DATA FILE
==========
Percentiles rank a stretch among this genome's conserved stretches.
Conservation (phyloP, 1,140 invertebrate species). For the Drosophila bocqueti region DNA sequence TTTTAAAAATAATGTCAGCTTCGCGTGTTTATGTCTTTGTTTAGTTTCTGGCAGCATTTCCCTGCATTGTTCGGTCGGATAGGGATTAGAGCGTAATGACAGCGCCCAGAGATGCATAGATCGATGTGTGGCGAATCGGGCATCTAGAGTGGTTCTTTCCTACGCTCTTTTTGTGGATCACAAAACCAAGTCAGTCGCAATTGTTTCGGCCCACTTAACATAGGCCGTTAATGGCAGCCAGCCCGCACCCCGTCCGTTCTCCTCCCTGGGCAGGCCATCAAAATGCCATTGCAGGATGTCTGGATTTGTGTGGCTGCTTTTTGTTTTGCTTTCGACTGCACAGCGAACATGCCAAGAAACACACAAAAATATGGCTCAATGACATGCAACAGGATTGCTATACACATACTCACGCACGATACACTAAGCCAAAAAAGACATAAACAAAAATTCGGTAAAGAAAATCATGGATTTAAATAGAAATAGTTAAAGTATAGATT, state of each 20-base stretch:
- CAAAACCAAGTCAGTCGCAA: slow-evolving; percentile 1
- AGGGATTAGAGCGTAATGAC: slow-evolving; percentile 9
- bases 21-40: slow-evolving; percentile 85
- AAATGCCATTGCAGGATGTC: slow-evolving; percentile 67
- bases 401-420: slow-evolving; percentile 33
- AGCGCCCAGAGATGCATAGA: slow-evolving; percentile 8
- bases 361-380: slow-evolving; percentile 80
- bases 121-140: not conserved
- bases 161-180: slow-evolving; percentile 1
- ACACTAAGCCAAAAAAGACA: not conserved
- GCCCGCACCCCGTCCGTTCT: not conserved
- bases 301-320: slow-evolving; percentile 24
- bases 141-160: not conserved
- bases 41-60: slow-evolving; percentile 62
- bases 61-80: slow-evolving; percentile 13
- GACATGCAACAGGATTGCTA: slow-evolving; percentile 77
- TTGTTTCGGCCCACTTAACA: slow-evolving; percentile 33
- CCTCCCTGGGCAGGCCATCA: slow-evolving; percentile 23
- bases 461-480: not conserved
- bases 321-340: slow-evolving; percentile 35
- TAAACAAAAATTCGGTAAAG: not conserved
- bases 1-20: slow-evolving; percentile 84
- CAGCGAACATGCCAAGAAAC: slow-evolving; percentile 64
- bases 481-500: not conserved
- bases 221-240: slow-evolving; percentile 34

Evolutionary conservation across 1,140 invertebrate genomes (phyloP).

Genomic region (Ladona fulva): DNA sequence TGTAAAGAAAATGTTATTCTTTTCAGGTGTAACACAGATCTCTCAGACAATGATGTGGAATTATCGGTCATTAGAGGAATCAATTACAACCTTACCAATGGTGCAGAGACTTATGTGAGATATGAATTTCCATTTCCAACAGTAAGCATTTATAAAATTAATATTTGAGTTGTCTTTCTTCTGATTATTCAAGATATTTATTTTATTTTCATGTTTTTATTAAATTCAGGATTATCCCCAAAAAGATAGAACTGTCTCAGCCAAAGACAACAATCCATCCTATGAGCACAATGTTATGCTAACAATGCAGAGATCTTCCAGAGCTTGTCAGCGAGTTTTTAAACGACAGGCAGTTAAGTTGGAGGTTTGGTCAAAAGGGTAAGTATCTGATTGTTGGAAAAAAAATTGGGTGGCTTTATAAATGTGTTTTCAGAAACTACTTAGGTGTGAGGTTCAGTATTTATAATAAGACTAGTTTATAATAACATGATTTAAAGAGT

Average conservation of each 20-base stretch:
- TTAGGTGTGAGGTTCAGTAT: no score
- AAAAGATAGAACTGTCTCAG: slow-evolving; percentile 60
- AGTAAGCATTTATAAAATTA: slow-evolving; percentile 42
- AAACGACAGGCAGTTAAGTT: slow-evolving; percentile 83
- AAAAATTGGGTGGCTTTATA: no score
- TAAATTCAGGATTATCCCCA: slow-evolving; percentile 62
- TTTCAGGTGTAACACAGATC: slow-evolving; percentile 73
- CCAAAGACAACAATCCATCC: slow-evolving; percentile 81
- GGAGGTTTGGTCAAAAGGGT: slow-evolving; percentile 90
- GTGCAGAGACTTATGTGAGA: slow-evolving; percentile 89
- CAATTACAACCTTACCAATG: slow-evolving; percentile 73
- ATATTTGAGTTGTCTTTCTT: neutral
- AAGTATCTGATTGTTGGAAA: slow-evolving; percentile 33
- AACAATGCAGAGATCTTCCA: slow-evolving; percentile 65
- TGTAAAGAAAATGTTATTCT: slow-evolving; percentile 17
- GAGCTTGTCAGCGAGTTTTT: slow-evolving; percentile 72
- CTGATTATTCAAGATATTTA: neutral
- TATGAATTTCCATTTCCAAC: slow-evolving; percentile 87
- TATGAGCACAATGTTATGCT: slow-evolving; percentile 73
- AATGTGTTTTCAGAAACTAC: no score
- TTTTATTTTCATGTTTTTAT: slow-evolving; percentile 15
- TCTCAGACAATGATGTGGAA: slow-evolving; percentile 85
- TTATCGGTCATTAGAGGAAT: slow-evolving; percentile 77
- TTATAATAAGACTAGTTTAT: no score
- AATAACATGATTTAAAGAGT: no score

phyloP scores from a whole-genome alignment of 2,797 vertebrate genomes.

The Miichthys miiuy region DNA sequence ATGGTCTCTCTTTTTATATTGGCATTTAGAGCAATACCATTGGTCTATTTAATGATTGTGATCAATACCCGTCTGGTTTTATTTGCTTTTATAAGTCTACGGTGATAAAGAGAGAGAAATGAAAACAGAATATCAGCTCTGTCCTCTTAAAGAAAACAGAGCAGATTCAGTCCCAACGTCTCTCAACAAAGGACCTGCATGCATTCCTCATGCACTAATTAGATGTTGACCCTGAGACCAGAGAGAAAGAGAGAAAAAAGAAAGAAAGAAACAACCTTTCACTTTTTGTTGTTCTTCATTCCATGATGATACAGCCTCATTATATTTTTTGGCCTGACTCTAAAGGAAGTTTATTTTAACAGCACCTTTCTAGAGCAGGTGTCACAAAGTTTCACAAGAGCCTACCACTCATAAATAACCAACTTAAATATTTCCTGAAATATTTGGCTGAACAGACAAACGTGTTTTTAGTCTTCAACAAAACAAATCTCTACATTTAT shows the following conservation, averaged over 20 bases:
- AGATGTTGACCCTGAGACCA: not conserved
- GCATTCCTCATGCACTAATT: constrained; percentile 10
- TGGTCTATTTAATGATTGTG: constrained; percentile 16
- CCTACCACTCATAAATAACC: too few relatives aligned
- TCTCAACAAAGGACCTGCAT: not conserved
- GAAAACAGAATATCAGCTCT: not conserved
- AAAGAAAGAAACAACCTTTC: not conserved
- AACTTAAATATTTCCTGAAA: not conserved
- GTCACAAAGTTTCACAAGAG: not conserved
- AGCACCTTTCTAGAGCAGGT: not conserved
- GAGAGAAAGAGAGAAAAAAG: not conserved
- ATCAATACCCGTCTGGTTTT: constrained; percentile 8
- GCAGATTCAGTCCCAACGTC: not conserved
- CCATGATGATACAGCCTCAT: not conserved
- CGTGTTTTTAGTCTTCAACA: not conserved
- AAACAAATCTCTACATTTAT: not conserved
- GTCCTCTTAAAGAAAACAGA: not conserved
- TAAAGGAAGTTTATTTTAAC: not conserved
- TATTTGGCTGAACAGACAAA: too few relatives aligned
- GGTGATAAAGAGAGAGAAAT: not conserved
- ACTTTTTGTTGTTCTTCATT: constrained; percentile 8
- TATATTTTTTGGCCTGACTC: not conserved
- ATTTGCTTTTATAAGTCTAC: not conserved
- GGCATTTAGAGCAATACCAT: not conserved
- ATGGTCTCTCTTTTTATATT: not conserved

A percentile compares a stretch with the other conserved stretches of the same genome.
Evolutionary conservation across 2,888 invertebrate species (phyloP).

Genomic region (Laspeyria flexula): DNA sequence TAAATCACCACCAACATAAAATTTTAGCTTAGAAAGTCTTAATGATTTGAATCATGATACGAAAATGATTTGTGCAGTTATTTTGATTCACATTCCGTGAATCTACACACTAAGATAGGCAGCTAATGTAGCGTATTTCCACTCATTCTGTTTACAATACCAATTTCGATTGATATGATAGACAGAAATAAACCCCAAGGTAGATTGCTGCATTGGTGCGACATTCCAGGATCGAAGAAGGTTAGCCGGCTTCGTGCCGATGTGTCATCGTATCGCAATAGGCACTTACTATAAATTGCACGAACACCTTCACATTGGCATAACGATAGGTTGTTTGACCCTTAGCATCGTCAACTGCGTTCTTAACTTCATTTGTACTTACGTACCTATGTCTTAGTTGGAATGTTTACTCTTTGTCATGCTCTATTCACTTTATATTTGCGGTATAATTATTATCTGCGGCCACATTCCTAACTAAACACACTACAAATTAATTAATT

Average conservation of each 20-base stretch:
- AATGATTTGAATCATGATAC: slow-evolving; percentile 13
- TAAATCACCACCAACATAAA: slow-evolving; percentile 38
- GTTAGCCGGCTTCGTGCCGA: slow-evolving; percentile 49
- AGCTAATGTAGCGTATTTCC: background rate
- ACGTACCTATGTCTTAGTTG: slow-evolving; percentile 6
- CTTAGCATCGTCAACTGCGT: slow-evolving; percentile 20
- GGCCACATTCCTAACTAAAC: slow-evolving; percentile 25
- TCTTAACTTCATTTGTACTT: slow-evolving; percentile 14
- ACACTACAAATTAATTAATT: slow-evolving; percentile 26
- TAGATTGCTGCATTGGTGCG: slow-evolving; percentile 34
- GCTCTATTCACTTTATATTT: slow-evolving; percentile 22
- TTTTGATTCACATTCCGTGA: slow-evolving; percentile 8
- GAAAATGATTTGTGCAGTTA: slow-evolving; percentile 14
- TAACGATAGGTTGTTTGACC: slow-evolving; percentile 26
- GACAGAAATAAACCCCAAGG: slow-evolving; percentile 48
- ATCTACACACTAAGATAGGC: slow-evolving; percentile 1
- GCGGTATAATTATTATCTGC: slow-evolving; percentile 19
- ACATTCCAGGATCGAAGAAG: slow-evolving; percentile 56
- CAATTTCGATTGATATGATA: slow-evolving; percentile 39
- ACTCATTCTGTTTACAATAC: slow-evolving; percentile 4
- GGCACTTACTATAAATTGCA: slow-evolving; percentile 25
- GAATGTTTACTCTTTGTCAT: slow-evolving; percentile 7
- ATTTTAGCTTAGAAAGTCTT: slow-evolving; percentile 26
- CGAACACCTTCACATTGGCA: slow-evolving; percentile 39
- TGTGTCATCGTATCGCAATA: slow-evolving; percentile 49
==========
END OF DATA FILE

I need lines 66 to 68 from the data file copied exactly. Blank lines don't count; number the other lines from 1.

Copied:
- GTCACAAAGTTTCACAAGAG: not conserved
- AGCACCTTTCTAGAGCAGGT: not conserved
- GAGAGAAAGAGAGAAAAAAG: not conserved